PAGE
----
4. Long Island Mike Says:

    Can I put in a plug for attending the NRA annual meeting? I spend easily 6 to 8 hours walking around to all the manufacturer booths handling the pistols. You would be amazed at the variance even in one gun maker’s line of products. No gun store has such an inventory. Plus I carry a little paper pad and pencil and make notes (old age LOL).

    If you are near the meeting I would recommend going to it just for this.

  5. Fruitbat44 Says:

    “The Equaliser” 🙂

  6. Jack Zeller Says:

    Jason has a valid point…before you dive into adjustable back straps, try ‘on’ a dozen or more pistols before committing. Find one that fits…never mind the caliber…find one that fits, and that you can shoot. Shoot it lots, and move on from there,.,…

  7. Matt Says:

    Suggestions for women:
    Marlin 336Y lever-action .30-30 “youth” model, discontinued but findable – and a perfect fit for average woman.
    Browning Hi-Power 9mm semi – a good fit high-cap for most women.
    S&W K-frame .38 Special – perfect fit for overwhelming majority of women, easy for women to shoot accurately.
    S&W J-frame .38 Special – excellent fit for overwhelming majority of women, easy for women to shoot effectively.

  8. Tommy Says:

    My wife has exactly the same problem plus she has cartilage damage from years of playing tennis. My CZ-75B is not a viable option for her. She is going to take a basic safety and shooting class at a local range that sells and rents guns. They will let her try pretty much anything she wants and work with her on fit and function. My son is really pushing a Glock since the Glock 22 is his duty firearm and my niece (a size 1, petite) also used a Glock very effectively for concealed carry. Paul is right on target about getting off target if your hand moves to either side.

  9. Racer Says:

    While I agree some backstraps don’t technically change the actual LOP, it does change the effective LOP by filling the hand ever so slightly below the web and changing the angle of interface between the finger and the trigger. On my M&P 40c, changing from the medium to large backstrap allows my finger, when registered on the side of the frame, to move down onto the trigger quickly without catching on the trigger guard like the medium backstrap does. I haven’t measured the exact change in distance, but it is probably about 1/8″ or less. There’s more to this than hard numbers. It’s more about feel and exact position in the hand.

    Regarding the young lady in the MAG 40 class, I was stunned to find out she had only been shooting for about 3 years. I laughed and told her I could put a zero on the end of that 3 and still didn’t have the trigger control she did. Good for her! I bet there were some shrinkie dinks in the crowd when she beat the rest. Really great class!

  10. Jason Says:

    I got curious and just spent the evening measuring the grip-to-trigger circumference of a bunch of different guns. (With trigger in DA, SA, slack-taken-out and dry fired.) There’s a big difference between DA and SA pistols, of course, and the Kahr MK9 is pretty short, as you’d expect for a compact pistol, but apart from that, they’re all pretty similar. Especially the striker fired ones. Definitely placebo territory.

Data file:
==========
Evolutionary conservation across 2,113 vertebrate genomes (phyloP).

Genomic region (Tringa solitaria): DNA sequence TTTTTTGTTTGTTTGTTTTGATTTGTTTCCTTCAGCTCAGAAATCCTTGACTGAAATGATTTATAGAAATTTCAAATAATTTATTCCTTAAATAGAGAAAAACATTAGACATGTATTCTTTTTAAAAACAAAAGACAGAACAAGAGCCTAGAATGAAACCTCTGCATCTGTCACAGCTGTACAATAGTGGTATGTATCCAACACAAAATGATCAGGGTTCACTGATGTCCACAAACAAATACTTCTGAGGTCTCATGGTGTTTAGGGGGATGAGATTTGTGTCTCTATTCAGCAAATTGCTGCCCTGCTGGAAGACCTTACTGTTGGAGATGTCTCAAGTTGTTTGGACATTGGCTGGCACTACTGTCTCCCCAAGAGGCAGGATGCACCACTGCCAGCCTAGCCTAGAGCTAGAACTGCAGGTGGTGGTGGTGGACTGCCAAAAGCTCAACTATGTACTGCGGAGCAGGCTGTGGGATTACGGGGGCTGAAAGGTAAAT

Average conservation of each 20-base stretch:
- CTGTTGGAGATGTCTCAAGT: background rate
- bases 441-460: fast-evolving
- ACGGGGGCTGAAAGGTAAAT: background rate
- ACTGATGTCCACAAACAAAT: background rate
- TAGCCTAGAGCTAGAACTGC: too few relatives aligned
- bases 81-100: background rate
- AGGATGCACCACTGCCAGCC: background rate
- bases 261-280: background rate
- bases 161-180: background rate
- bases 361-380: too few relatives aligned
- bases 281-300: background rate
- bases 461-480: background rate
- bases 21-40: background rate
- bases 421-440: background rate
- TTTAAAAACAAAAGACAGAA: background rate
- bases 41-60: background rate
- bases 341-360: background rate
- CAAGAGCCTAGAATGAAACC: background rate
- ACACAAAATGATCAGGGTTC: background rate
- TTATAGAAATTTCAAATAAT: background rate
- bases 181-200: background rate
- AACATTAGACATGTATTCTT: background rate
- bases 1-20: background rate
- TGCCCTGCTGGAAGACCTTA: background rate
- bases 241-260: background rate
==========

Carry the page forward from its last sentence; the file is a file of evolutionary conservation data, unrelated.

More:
Oddly enough, the full-size CZ 85C in SA with the slack taken up is actually as short as the compact MK9 with the slack taken up. Shorter than a Glock, shorter even than a 1911 with thin grips and medium trigger.

  11. Jay Says:

    Thank you for the nice article on fitting females with arms. When my wife and daughter-in-law went for their concealed training they were given .22’s to use.

    I bought them each a used H&R 732 revolver in .32cal S&W long. My wife has arthritis in her hands and has trouble racking the slide on a pistol. Also, I have a 732 as the glove compartment gun in the truck she drives. This makes training easy and no confusion with ammo.

    I realize these guns may be a little under powered but as you said in your article about the small solders, a hit with a small bullet beats a miss with a large one.

  12. greg tag Says:

    I find that the 1911 is absolutely tops at a ” universal fit”. I have large hands, our 12 year old daughter small ones, my wifes hands are only a bit larger. Our 17 and 15 year old duaghters have small hands too. All find the 1911 easy to manage grip size wise, although the girls prefer a D frame Colt over the auto pistol.

    The M&P has excellent grip feel and is a good choice if you like striker fired plastic pistols. I find a that for lot of women, the Ruger SR9 is very “right-sized”; it is the skinny-est grip double stack I know of.

    As I tell my students, if you have an altercation I wont be there- you will. So dont choose sidearm to impress me, but rather one that you can physically handle and are comfortable with.

  13. dogear6 Says:

    I’d read other articles that you’d written on a similar topic. I use a 20 gauge shotgun because I can handle it better, the same with a 9mm pistol. I can shoot my husband’s 40 calibers and 12 gauge, but what I find at the practice range is that after a very short time I can’t hold it up either one enough to keep practicing.

    Thanks for articles like this – they are very needed.